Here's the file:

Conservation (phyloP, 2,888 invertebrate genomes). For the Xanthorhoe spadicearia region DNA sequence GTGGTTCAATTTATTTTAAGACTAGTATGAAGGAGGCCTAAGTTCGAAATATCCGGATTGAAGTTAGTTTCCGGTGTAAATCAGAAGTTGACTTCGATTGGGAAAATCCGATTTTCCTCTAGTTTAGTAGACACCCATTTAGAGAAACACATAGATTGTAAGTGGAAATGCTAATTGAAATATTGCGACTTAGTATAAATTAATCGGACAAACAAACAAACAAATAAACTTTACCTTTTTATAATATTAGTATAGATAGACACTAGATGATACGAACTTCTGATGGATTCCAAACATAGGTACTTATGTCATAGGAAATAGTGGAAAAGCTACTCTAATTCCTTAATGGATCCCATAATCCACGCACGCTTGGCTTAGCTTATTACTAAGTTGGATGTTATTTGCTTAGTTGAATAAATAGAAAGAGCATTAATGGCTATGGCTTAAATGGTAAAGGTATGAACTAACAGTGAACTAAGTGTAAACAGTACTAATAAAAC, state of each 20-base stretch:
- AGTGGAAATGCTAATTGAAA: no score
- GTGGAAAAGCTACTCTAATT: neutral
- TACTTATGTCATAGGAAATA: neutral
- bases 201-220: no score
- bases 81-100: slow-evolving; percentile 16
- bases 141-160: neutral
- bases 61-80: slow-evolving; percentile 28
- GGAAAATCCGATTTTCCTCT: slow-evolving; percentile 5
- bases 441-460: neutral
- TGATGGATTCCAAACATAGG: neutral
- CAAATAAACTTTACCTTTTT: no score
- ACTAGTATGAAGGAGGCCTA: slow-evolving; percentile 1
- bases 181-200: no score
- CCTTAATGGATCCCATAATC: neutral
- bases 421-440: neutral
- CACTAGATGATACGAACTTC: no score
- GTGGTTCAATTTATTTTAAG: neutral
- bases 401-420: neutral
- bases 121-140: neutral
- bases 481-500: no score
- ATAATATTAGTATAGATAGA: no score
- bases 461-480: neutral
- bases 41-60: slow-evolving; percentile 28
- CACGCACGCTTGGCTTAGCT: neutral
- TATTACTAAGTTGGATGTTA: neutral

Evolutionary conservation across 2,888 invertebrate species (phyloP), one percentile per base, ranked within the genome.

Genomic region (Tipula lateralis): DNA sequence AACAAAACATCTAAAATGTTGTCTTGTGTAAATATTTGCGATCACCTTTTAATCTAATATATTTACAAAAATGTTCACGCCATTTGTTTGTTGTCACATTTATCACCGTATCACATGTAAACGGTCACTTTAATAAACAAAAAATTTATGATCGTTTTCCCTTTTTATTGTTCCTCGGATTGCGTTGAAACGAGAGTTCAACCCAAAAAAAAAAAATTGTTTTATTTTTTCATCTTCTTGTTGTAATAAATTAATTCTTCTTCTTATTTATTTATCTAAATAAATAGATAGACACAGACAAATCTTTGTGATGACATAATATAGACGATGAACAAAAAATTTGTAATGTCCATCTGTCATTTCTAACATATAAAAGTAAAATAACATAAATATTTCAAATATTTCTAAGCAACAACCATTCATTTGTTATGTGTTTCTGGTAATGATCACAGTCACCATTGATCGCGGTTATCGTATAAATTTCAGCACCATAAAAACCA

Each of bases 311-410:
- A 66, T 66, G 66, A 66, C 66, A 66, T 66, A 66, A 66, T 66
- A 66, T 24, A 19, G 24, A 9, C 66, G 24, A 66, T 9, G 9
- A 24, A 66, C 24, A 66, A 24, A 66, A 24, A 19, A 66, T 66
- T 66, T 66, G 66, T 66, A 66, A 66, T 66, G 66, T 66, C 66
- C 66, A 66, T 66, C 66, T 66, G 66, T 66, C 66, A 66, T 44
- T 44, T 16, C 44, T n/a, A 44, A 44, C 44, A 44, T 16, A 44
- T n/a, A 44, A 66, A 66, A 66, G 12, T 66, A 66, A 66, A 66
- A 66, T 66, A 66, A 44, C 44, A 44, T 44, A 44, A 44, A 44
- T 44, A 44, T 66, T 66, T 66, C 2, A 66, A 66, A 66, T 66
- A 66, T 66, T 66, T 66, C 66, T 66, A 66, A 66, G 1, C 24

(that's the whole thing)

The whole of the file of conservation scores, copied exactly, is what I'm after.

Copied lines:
Conservation (phyloP, 2,888 invertebrate genomes). For the Xanthorhoe spadicearia region DNA sequence GTGGTTCAATTTATTTTAAGACTAGTATGAAGGAGGCCTAAGTTCGAAATATCCGGATTGAAGTTAGTTTCCGGTGTAAATCAGAAGTTGACTTCGATTGGGAAAATCCGATTTTCCTCTAGTTTAGTAGACACCCATTTAGAGAAACACATAGATTGTAAGTGGAAATGCTAATTGAAATATTGCGACTTAGTATAAATTAATCGGACAAACAAACAAACAAATAAACTTTACCTTTTTATAATATTAGTATAGATAGACACTAGATGATACGAACTTCTGATGGATTCCAAACATAGGTACTTATGTCATAGGAAATAGTGGAAAAGCTACTCTAATTCCTTAATGGATCCCATAATCCACGCACGCTTGGCTTAGCTTATTACTAAGTTGGATGTTATTTGCTTAGTTGAATAAATAGAAAGAGCATTAATGGCTATGGCTTAAATGGTAAAGGTATGAACTAACAGTGAACTAAGTGTAAACAGTACTAATAAAAC, state of each 20-base stretch:
- AGTGGAAATGCTAATTGAAA: no score
- GTGGAAAAGCTACTCTAATT: neutral
- TACTTATGTCATAGGAAATA: neutral
- bases 201-220: no score
- bases 81-100: slow-evolving; percentile 16
- bases 141-160: neutral
- bases 61-80: slow-evolving; percentile 28
- GGAAAATCCGATTTTCCTCT: slow-evolving; percentile 5
- bases 441-460: neutral
- TGATGGATTCCAAACATAGG: neutral
- CAAATAAACTTTACCTTTTT: no score
- ACTAGTATGAAGGAGGCCTA: slow-evolving; percentile 1
- bases 181-200: no score
- CCTTAATGGATCCCATAATC: neutral
- bases 421-440: neutral
- CACTAGATGATACGAACTTC: no score
- GTGGTTCAATTTATTTTAAG: neutral
- bases 401-420: neutral
- bases 121-140: neutral
- bases 481-500: no score
- ATAATATTAGTATAGATAGA: no score
- bases 461-480: neutral
- bases 41-60: slow-evolving; percentile 28
- CACGCACGCTTGGCTTAGCT: neutral
- TATTACTAAGTTGGATGTTA: neutral

Evolutionary conservation across 2,888 invertebrate species (phyloP), one percentile per base, ranked within the genome.

Genomic region (Tipula lateralis): DNA sequence AACAAAACATCTAAAATGTTGTCTTGTGTAAATATTTGCGATCACCTTTTAATCTAATATATTTACAAAAATGTTCACGCCATTTGTTTGTTGTCACATTTATCACCGTATCACATGTAAACGGTCACTTTAATAAACAAAAAATTTATGATCGTTTTCCCTTTTTATTGTTCCTCGGATTGCGTTGAAACGAGAGTTCAACCCAAAAAAAAAAAATTGTTTTATTTTTTCATCTTCTTGTTGTAATAAATTAATTCTTCTTCTTATTTATTTATCTAAATAAATAGATAGACACAGACAAATCTTTGTGATGACATAATATAGACGATGAACAAAAAATTTGTAATGTCCATCTGTCATTTCTAACATATAAAAGTAAAATAACATAAATATTTCAAATATTTCTAAGCAACAACCATTCATTTGTTATGTGTTTCTGGTAATGATCACAGTCACCATTGATCGCGGTTATCGTATAAATTTCAGCACCATAAAAACCA

Each of bases 311-410:
- A 66, T 66, G 66, A 66, C 66, A 66, T 66, A 66, A 66, T 66
- A 66, T 24, A 19, G 24, A 9, C 66, G 24, A 66, T 9, G 9
- A 24, A 66, C 24, A 66, A 24, A 66, A 24, A 19, A 66, T 66
- T 66, T 66, G 66, T 66, A 66, A 66, T 66, G 66, T 66, C 66
- C 66, A 66, T 66, C 66, T 66, G 66, T 66, C 66, A 66, T 44
- T 44, T 16, C 44, T n/a, A 44, A 44, C 44, A 44, T 16, A 44
- T n/a, A 44, A 66, A 66, A 66, G 12, T 66, A 66, A 66, A 66
- A 66, T 66, A 66, A 44, C 44, A 44, T 44, A 44, A 44, A 44
- T 44, A 44, T 66, T 66, T 66, C 2, A 66, A 66, A 66, T 66
- A 66, T 66, T 66, T 66, C 66, T 66, A 66, A 66, G 1, C 24